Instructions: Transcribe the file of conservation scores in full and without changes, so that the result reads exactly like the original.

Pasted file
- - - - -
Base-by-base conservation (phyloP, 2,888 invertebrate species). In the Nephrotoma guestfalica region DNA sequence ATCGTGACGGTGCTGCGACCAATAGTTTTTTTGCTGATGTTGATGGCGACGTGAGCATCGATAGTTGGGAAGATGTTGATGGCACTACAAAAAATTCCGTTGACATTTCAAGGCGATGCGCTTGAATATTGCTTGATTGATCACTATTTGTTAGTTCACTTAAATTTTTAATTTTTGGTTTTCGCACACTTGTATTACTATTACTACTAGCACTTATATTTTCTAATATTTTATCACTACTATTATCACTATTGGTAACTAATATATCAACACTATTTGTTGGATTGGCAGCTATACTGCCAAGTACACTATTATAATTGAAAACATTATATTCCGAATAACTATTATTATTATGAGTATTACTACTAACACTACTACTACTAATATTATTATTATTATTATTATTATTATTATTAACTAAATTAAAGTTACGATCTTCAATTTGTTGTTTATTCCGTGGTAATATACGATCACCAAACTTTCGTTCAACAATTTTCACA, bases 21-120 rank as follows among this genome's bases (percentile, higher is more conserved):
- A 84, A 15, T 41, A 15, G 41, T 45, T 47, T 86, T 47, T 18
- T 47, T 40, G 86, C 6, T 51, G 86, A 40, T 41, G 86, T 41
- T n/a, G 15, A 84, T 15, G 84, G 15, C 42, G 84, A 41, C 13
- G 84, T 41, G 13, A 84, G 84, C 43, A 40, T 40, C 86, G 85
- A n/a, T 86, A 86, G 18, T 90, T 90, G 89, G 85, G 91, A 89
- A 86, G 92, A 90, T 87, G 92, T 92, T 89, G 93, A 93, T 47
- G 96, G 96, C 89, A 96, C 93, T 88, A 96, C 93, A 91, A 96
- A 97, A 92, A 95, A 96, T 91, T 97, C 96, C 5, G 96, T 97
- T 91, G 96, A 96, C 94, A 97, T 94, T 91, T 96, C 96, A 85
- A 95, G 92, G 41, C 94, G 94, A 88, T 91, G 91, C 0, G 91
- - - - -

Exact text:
Base-by-base conservation (phyloP, 2,888 invertebrate species). In the Nephrotoma guestfalica region DNA sequence ATCGTGACGGTGCTGCGACCAATAGTTTTTTTGCTGATGTTGATGGCGACGTGAGCATCGATAGTTGGGAAGATGTTGATGGCACTACAAAAAATTCCGTTGACATTTCAAGGCGATGCGCTTGAATATTGCTTGATTGATCACTATTTGTTAGTTCACTTAAATTTTTAATTTTTGGTTTTCGCACACTTGTATTACTATTACTACTAGCACTTATATTTTCTAATATTTTATCACTACTATTATCACTATTGGTAACTAATATATCAACACTATTTGTTGGATTGGCAGCTATACTGCCAAGTACACTATTATAATTGAAAACATTATATTCCGAATAACTATTATTATTATGAGTATTACTACTAACACTACTACTACTAATATTATTATTATTATTATTATTATTATTATTAACTAAATTAAAGTTACGATCTTCAATTTGTTGTTTATTCCGTGGTAATATACGATCACCAAACTTTCGTTCAACAATTTTCACA, bases 21-120 rank as follows among this genome's bases (percentile, higher is more conserved):
- A 84, A 15, T 41, A 15, G 41, T 45, T 47, T 86, T 47, T 18
- T 47, T 40, G 86, C 6, T 51, G 86, A 40, T 41, G 86, T 41
- T n/a, G 15, A 84, T 15, G 84, G 15, C 42, G 84, A 41, C 13
- G 84, T 41, G 13, A 84, G 84, C 43, A 40, T 40, C 86, G 85
- A n/a, T 86, A 86, G 18, T 90, T 90, G 89, G 85, G 91, A 89
- A 86, G 92, A 90, T 87, G 92, T 92, T 89, G 93, A 93, T 47
- G 96, G 96, C 89, A 96, C 93, T 88, A 96, C 93, A 91, A 96
- A 97, A 92, A 95, A 96, T 91, T 97, C 96, C 5, G 96, T 97
- T 91, G 96, A 96, C 94, A 97, T 94, T 91, T 96, C 96, A 85
- A 95, G 92, G 41, C 94, G 94, A 88, T 91, G 91, C 0, G 91